Half of all cancer is preventable based on what we already know, including modifiable causes of the disease such as obesity, physical inactivity and the one-third of cancers blamed on tobacco.
"We could prevent more than 70 percent of cancer caused by smoking in the United States - lung cancer, bladder cancer, kidney cancer, head and neck cancer - all from smoking," says Washington University professor Graham Colditz. "Others on the list as well."
Colditz, associate director at the Siteman Cancer Center in Saint Louis, writes about improving cancer prevention in the journal Science Translational Medicine.
He and his colleagues came up with that estimate by projecting the situation in the state with the lowest cancer rate in the country.
Colditz based his analysis on data from a variety of studies in the United States, but he says cancer prevention is just as important in other countries, even if their strategies may differ.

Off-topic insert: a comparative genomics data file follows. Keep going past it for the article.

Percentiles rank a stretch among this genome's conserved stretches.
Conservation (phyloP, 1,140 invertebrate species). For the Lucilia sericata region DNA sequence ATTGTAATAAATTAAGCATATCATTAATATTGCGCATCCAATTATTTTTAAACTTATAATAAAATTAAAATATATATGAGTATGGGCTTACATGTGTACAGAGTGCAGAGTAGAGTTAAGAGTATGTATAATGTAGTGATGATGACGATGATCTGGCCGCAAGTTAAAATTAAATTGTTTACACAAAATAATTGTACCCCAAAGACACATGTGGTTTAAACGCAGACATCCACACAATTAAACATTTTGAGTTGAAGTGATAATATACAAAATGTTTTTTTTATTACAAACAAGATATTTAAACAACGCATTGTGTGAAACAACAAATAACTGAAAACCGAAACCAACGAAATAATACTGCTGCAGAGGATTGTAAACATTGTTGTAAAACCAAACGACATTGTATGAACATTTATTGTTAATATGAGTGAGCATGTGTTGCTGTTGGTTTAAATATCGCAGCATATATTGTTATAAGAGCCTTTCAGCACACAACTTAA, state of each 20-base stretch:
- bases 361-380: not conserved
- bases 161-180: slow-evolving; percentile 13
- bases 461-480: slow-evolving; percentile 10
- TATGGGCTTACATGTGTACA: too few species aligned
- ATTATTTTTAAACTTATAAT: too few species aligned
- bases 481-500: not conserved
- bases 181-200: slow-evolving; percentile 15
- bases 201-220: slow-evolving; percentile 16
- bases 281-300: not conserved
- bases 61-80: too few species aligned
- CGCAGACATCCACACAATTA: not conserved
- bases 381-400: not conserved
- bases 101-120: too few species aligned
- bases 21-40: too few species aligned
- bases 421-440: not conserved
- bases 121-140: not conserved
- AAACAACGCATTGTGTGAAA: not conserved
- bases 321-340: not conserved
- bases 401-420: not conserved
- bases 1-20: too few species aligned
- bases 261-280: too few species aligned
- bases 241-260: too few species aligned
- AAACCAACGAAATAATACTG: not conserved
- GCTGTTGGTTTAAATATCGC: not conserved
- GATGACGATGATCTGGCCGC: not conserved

So, while smoking is also a big target in low and middle income countries, he notes that so, too, are the infections often linked to cancer.
"Liver cancer from hepatitis, cervical cancer from the HPV [human papilloma] virus. So the infectious origins account for a bigger percentage of cancer in those settings."
For a variety of reasons, Colditz says cancer research is overwhelmingly focused on treatment. "The reality is that if we could shift just a fraction of the research to prevention, we'd have a major payoff for society."
But it's not just medical professionals who have a role to play.
What we eat, how much we exercise, our environment at work - these are among the factors that can affect our health in general, and the risk of cancer in particular. Lawmakers, Colditz says, can regulate exposure to cancer-causing substances.
"We need the whole of our society to accept the responsibility and the strategies to maintain a healthy lifestyle and avoid cancer."